Edible Gardening 101: Harvesting Coriander Seeds | Vegetarian Times Skip to main content

Edible Gardening 101: Harvesting Coriander Seeds

Edible Gardening 101: Harvesting Coriander Seeds

Cilantro leaves have a flavor that most people either love or hate. But even if you think cilantro tastes like soap, you should still consider growing a few plants in your garden, because cilantro and the spice coriander both come from the same plant, Coriandrum sativum.

In the United States most people grow this delicious, multi-purpose herb for its leaves, but its delicious Coriander seeds are entirely worth harvesting and taste nothing like cilantro leaves. Cilantro is a cool season herb that goes to seed quickly during the long, hot days of summer.

The plant’s round, lobed leaves turn feathery as it lengthens up towards the sky. Pretty masses of small white flowers soon appear. These nectar-and-pollen rich blossoms attract tons of pollinators, especially honey bees and syrphid flies. As the blossoms begin to fade, small, round, kelly green coriander seeds appear.

Green Coriander Seeds on Cilantro Plant











PHOTO: Coriander seed develops after cilantro goes to seed. Harvest the delicious seeds when they are young and green or fully ripe and brown.

Coriander’s flavor is truly unique—citrusy and slightly nutty, and it pairs very well with beans, lentils, rice, and roasted or grilled vegetables. The seeds can be harvested when they are young and bright green, or you can wait to harvest them until they turn brown. I like to harvest them at the green stage, because their flavor is sharper and more pronounced, and because the only place you can find green coriander seed is in a garden. I’ve never once spotted them at a grocery store or in a farmers' market. The seeds keep in the refrigerator for a couple of weeks if stored in a lidded glass container, and they freeze well too.

Coriander Seeds

PHOTO: Green coriander seeds have a truly unique citrusy flavor that tastes delicious in marinades.

If you’d like to harvest the mature brown seed, either to plant next year or to grind and use throughout the winter, wait until the majority of the seed turns brown. Then, cut off the seed heads along with a few inches of stalk and hang them upside down in a brown paper bag.

When the seeds are fully dry, they will fall out of the heads and into the bottom of the bag. Store the dry seed in a lidded glass jar in a cool, dry location. For the best flavor, grind it right before use. You won’t believe the difference in taste between freshly ground coriander seed and the pre-ground stuff usually available at the supermarket. Experiment using green coriander seed in marinades and dressings. The flavor of dry, ground coriander works especially well with cumin, so I often add an equal amount of coriander to recipes that call for cumin.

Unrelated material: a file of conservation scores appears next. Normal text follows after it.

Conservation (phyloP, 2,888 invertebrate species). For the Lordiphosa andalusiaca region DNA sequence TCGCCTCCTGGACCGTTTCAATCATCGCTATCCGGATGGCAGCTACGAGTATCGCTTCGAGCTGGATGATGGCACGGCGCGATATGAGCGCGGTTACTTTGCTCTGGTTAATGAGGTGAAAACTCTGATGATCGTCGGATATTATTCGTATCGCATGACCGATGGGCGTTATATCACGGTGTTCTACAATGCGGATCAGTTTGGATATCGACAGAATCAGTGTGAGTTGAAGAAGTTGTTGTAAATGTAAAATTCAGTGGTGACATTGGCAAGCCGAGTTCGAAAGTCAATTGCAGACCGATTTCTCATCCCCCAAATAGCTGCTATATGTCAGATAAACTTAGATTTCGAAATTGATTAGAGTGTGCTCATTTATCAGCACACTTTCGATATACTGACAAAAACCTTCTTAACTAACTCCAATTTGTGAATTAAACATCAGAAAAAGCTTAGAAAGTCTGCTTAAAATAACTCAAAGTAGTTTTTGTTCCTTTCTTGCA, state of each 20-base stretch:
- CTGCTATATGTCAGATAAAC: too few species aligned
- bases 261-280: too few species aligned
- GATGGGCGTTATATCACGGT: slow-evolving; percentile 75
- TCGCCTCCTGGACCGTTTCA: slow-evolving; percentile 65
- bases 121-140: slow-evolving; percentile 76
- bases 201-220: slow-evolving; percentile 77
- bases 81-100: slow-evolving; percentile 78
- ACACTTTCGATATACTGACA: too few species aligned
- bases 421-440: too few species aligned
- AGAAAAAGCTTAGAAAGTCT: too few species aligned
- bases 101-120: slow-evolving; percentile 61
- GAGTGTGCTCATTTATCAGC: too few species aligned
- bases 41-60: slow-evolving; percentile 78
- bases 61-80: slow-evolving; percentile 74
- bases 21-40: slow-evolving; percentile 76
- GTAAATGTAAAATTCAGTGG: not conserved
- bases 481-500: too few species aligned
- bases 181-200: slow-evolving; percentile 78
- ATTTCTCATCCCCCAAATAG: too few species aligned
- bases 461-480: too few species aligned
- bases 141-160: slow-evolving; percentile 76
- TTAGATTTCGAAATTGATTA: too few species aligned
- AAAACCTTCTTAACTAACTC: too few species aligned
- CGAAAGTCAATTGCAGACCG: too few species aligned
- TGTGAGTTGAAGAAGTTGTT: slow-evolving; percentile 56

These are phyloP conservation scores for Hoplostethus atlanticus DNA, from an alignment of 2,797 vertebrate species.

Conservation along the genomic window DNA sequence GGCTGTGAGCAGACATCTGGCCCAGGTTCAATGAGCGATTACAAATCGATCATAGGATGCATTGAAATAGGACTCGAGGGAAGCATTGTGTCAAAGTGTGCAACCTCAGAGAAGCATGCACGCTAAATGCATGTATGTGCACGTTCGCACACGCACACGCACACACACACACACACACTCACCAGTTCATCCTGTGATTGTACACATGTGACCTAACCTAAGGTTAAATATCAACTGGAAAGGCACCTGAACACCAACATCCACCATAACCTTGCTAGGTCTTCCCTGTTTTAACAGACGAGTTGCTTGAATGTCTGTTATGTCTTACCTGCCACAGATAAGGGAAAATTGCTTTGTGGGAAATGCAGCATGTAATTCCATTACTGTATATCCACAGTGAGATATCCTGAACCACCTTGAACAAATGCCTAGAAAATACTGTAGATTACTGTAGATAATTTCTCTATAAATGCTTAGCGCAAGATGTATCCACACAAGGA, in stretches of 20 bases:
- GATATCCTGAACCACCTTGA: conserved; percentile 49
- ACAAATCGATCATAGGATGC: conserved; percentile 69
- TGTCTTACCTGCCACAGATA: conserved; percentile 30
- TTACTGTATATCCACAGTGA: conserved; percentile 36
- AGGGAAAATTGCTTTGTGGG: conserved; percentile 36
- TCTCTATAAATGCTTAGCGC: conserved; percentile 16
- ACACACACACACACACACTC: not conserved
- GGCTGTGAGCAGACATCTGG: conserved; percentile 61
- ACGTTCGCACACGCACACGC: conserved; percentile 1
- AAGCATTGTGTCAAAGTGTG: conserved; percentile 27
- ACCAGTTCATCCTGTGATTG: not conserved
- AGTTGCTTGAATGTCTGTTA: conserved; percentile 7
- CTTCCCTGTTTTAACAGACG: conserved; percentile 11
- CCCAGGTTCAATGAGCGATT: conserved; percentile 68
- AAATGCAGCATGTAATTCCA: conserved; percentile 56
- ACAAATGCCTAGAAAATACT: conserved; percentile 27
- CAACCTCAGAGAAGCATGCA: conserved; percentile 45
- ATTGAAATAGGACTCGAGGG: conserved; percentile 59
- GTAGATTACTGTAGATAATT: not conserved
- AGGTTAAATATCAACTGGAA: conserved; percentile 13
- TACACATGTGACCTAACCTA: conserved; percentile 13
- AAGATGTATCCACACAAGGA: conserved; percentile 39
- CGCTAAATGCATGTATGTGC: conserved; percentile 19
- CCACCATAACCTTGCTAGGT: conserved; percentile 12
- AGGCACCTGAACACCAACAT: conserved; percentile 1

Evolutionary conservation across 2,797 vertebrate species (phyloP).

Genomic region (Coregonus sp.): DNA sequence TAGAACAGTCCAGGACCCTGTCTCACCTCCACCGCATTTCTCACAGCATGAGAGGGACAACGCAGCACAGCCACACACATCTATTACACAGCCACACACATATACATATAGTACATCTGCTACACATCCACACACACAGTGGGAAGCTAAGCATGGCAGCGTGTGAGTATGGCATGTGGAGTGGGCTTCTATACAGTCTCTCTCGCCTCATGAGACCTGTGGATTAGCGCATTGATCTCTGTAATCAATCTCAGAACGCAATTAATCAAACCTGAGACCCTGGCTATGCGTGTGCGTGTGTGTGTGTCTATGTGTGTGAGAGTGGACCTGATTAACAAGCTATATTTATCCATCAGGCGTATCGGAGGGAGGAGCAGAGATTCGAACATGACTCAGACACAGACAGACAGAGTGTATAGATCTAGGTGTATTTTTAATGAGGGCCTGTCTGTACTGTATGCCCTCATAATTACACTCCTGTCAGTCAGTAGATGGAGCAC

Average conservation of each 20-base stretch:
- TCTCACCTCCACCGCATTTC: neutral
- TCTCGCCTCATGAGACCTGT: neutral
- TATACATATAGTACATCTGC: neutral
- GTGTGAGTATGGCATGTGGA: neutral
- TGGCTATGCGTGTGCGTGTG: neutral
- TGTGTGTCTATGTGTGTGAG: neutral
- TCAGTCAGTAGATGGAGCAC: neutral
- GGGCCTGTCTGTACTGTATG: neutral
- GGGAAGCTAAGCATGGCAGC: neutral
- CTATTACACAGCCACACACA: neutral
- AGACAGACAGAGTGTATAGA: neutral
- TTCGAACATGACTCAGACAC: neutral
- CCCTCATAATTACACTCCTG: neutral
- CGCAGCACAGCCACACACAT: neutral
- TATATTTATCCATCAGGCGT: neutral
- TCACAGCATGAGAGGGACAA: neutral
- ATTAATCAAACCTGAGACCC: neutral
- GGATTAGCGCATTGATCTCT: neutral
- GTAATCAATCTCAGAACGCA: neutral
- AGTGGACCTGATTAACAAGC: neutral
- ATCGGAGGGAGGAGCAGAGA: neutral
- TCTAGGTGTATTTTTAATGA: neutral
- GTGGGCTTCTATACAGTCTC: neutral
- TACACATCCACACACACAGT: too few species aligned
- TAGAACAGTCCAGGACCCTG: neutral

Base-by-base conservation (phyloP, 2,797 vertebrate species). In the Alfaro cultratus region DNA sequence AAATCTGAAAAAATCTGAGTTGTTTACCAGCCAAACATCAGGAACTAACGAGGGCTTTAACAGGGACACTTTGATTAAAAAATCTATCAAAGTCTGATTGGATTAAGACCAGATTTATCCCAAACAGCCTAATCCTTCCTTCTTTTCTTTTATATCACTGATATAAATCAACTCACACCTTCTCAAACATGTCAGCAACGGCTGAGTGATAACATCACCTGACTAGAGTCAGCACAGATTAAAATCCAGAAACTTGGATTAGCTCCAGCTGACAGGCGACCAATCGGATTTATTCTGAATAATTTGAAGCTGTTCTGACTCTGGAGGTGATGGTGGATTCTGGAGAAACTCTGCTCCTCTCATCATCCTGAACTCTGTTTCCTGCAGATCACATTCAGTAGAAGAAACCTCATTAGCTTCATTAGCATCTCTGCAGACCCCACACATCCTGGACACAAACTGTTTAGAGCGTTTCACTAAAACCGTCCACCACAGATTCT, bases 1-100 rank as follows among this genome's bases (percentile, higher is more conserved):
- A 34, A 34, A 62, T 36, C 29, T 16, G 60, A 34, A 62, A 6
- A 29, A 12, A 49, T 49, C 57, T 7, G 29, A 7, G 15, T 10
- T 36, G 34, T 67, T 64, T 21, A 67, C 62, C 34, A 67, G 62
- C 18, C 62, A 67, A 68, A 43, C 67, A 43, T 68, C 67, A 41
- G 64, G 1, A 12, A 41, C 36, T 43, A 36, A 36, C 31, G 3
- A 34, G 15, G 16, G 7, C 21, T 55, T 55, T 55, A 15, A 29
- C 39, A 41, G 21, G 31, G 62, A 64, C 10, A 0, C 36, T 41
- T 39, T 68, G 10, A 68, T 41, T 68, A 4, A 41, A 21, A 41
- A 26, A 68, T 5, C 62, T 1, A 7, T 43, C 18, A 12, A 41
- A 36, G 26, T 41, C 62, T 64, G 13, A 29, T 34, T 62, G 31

P.S. It also tastes phenomenal when infused in vodka!

Coriander infused Vodka

PHOTO: Coriander infused vodka

Comments on this Blog

My 1st year growing cilantro and coriander. This has already occurred and I'm wondering how far to cut off the stems for a reproduction of cilantro. Appreciate any ideas in response.

The cilantro I am growing appears to have pods that have seeds in them. Is this a different variety?

Thanks for the informative post. I think I'll wait to use the dried mature seeds.

Can the seeds be planted during the same season?

Do you wash the seeds or just dry them?

If I harvest them green, do I crush them before adding them do my marinade or dish?

Thank you very much for your very informative article about harvesting the seeds. I am a little puzzled because another website advised not to use the seeds for cooking as they had a very unpleasant flavour - you say exactly the opposite! Now I'm confused. But your advice about how to harvest them is excellent.

I am harvesting the seeds now in Colorado. will let dry some and scatter the rest for next year's crop. altho I don't think it is a perennial from roots (at least at 7800') it reseeds easily after even the coldest of winters. Love to chew the flowers and stems of this plant and it is most definitely an anti-nausea if chewed raw.

My neighbour threw his coriander plants on the compost heap so I've replanted them,& now I've got a mass of seed heads to harvest, so thanks for the advice.

Great advice! Thank you very much - you provided all the info I needed! My plants shot up a few weeks ago and have gorgeous white flowers that are now slowly losing their petals to expose the myriad seeds that I will dry once they turn brown. I will try a few green ones before that happens though. Once again, many thanks for the useful info.

Thank you for your help! I have cut the plant and have them upside down in a brown paper bag. I will plant some of the seed next year and also grind the coriander seed up to use in a spice rub for pork loin.

Great info thank you, I live in Coffs Harbour NSW Australia. I have just harvested about half a kilo (16 oz) of green seed. I will be taking these to my local Thai Restaurant just across the road, they love to see me walking in.... I will be looking at freezing some this year and the Vodka idea excites me. I think I will have about another 1 1/2 Kilo (3 lbs) by the time I have finished with this crop. I love my Coriander...

My kitchen smells wonderful after harvesting coriander, a first for me. Can't wait to share with friends and cook with. Thank you for the information.